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Towards programmable cyber-physical systems: a symbolic control approach

Periodic Reporting for period 3 - PROCSYS (Towards programmable cyber-physical systems: a symbolic control approach)

Reporting period: 2020-09-01 to 2022-02-28

Autonomous vehicles, intelligent buildings or robots promise to transform the everyday life of our society in all its dimensions (transport, housing, industry, health, assistance to the elderly ...). These systems are examples of cyber-physical systems (CPS) resulting from the integration of computer components and physical processes. The development of CPS is often time-consuming and costly, due to complex cyber-physical interactions and to critical safety requirements.

The primary objective of the PROCSYS project is to provide a new framework for CPS programming that enables fast and dependable development of advanced functionalities through a high-level programming language. The originality of our approach is to consider that the execution platform does not only consist of the computer components but also of the physical part of the CPS. Hence, CPS programs do not specify the behavior of computer components (as in the classical approach) but directly that of the CPS. This is a paradigm shift in CPS programming.

In our framework, a CPS compiler automatically synthesizes feedback controllers (i.e. low-level reactive programs that compute actions to be taken based on the available measurements) that enforce the behavior specified in the CPS program. The compiler relies on a model of the CPS including a description of the involved physical processes. Correctness of the controllers is guaranteed by following the correct by construction synthesis paradigm through the use of symbolic control techniques: the continuous physical dynamics is abstracted by a symbolic model, which is an ``abstraction’’ of the physical dynamics by a discrete dynamical system; a symbolic controller is synthesized automatically from the high-level CPS program and the symbolic model; an interface allows to refine the symbolic controller back to the physical world.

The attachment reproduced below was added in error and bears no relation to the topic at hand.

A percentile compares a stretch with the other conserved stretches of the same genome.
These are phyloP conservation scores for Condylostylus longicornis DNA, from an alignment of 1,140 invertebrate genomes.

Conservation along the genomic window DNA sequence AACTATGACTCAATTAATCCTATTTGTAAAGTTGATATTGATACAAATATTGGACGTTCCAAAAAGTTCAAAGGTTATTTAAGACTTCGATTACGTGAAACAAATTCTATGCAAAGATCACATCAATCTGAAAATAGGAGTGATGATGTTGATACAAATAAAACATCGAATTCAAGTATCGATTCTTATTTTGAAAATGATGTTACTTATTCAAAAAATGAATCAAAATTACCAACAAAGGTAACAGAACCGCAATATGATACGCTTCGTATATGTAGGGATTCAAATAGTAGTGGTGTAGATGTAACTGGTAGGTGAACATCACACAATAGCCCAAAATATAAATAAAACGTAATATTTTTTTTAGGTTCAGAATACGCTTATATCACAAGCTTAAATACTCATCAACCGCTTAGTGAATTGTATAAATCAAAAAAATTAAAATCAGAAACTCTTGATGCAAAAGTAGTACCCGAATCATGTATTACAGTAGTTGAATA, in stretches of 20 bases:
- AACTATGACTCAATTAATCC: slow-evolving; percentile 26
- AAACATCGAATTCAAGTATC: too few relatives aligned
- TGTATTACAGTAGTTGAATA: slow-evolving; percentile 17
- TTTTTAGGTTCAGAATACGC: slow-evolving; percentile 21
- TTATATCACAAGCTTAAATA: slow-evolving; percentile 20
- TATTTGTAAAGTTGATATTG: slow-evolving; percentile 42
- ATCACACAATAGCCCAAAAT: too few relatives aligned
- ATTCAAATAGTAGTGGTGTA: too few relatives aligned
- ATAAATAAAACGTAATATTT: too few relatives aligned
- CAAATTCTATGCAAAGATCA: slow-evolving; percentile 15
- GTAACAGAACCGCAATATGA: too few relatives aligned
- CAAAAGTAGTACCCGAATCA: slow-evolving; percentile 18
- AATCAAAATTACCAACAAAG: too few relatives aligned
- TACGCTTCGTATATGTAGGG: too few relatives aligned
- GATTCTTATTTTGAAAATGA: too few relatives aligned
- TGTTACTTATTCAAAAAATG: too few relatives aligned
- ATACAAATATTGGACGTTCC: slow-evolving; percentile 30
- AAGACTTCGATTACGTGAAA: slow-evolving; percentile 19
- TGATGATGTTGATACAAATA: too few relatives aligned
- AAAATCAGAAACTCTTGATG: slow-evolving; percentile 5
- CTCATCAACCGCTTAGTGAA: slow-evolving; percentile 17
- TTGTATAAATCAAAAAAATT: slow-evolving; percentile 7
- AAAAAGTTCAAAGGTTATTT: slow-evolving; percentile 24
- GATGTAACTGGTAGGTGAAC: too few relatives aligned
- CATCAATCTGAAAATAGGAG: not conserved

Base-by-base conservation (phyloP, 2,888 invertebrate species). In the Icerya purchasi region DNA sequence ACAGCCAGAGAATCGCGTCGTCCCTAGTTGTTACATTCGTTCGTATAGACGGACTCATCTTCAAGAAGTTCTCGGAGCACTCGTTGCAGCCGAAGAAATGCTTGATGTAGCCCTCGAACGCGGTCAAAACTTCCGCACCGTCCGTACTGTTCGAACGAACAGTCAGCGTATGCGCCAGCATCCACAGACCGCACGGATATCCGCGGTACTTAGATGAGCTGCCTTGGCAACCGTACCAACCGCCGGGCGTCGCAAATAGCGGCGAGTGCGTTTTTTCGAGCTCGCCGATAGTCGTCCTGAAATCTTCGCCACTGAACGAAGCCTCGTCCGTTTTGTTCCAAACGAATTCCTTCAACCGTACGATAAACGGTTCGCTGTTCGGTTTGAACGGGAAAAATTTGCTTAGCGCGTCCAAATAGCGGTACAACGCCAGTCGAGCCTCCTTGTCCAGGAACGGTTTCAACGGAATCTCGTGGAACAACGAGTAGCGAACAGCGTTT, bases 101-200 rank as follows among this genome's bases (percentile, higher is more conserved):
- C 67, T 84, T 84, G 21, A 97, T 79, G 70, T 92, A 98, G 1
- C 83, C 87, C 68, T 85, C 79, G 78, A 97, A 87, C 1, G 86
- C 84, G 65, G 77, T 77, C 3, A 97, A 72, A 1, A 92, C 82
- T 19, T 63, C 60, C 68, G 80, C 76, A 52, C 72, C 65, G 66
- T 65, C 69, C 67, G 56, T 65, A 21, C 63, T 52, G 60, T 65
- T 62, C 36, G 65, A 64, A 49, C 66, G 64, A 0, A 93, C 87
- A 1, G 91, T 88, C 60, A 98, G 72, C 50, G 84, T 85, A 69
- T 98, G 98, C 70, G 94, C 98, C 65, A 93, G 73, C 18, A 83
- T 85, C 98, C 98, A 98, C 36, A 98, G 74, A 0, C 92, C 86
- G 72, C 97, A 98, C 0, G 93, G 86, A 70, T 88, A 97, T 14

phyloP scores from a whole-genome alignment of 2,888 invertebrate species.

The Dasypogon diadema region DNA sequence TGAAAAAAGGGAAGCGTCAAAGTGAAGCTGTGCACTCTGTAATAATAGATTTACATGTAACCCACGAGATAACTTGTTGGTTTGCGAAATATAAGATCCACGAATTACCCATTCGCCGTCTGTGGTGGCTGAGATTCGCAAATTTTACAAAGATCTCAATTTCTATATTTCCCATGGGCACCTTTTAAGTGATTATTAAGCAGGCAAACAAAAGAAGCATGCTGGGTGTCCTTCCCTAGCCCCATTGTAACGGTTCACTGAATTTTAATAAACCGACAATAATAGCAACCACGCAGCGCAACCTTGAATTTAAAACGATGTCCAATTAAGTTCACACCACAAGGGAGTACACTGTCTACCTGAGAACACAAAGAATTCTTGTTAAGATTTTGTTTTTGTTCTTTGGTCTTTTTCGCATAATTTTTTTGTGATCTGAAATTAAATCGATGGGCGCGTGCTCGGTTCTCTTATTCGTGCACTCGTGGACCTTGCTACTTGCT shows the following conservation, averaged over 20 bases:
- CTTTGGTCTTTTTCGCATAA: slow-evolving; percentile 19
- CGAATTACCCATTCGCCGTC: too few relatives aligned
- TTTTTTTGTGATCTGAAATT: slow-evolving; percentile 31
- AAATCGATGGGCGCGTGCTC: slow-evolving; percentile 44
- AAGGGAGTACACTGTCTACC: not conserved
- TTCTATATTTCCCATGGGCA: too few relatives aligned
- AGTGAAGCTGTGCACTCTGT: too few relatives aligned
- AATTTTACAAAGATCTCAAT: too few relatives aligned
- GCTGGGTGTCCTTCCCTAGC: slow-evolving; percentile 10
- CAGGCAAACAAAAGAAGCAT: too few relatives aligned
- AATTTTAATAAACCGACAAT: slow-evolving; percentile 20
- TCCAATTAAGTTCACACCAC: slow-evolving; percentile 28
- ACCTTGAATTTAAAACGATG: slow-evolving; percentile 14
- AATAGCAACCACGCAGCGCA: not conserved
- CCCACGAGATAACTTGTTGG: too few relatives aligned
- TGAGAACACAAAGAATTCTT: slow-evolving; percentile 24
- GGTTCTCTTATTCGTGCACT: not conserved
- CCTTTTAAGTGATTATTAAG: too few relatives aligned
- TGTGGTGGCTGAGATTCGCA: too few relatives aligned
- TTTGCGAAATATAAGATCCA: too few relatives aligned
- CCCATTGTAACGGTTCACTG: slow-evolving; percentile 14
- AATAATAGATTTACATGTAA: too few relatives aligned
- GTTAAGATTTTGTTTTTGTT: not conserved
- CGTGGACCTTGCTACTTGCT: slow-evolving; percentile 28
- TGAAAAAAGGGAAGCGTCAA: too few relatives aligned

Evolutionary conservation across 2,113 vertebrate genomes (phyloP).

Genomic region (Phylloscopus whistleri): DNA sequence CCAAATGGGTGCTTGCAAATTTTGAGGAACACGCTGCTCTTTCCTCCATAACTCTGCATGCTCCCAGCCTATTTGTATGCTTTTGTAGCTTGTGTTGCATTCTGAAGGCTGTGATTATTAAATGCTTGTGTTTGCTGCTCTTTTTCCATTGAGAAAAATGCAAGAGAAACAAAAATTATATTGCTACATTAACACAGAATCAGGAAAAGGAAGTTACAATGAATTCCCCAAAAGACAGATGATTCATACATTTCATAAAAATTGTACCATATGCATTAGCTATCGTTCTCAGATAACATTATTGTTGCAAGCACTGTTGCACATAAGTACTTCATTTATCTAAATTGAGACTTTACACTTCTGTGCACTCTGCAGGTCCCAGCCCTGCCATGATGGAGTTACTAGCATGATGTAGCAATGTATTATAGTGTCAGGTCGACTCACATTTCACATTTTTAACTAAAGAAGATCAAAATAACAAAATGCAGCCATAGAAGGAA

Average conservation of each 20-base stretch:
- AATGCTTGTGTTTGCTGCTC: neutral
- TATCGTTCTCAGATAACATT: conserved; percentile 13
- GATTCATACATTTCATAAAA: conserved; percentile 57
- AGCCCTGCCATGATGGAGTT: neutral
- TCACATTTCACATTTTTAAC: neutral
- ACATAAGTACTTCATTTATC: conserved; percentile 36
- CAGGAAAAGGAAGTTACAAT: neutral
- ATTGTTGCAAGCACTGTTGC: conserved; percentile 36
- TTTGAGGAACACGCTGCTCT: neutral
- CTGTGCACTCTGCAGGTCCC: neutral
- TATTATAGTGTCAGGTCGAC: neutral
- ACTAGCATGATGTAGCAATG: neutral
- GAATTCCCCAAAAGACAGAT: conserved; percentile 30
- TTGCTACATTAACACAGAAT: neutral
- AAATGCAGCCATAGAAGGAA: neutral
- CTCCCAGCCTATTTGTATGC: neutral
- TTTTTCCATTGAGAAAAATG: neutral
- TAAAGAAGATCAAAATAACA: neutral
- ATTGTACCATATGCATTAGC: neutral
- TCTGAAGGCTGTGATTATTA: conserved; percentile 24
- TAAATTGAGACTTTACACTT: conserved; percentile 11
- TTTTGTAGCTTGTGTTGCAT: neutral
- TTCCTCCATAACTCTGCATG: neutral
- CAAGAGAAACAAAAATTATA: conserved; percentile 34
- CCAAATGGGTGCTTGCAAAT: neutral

In the PROCSYS project, we develop a high-level language for CPS, based on the formalism of hybrid automata, which makes it possible to specify a rich set of behaviors while enabling the development of efficient controller synthesis algorithms. The project also tackles two of the main bottlenecks of the symbolic control approach. Firstly, scalability of symbolic control is achieved by the combination of parsimonious symbolic models and lazy controller synthesis algorithms. Secondly, robustness is ensured by developing novel approaches for the synthesis of robust symbolic controllers. The project also contributes to emerging topics in symbolic control such as contract-based design for distributed CPS, data-driven abstraction for learning-enabled CPS, or symbolically guided model predictive controllers for high performance CPS. The algorithms developed in the project are implemented in a symbolic control toolbox, which will enable the use of our approach by systems engineers.
We made a proposition for a high-level language for CPS programming. In our framework, we specify the intended behavior of the CPS using control programs that consist of a set of elementary control tasks with a scheduler. A control task is described by a hybrid automaton together with a termination semantics that specify if the task must terminate in finite time or if it is allowed to run forever. The scheduler provides a set of rules that is used to sequence the control tasks. We considered the problem of synthesizing feedback controllers for a dynamical system such that the closed-loop behavior is an execution of a control program. A solution based on symbolic control techniques has been provided for synthesizing task controllers. Then, building on this work, we proposed two algorithms (enjoying maximal and anytime features, respectively) for synthesizing program controllers that guarantee schedulability of these task controllers. Both algorithms have been implemented in Co4Pro, a toolbox for synthesis of correct by construction controllers from control programs.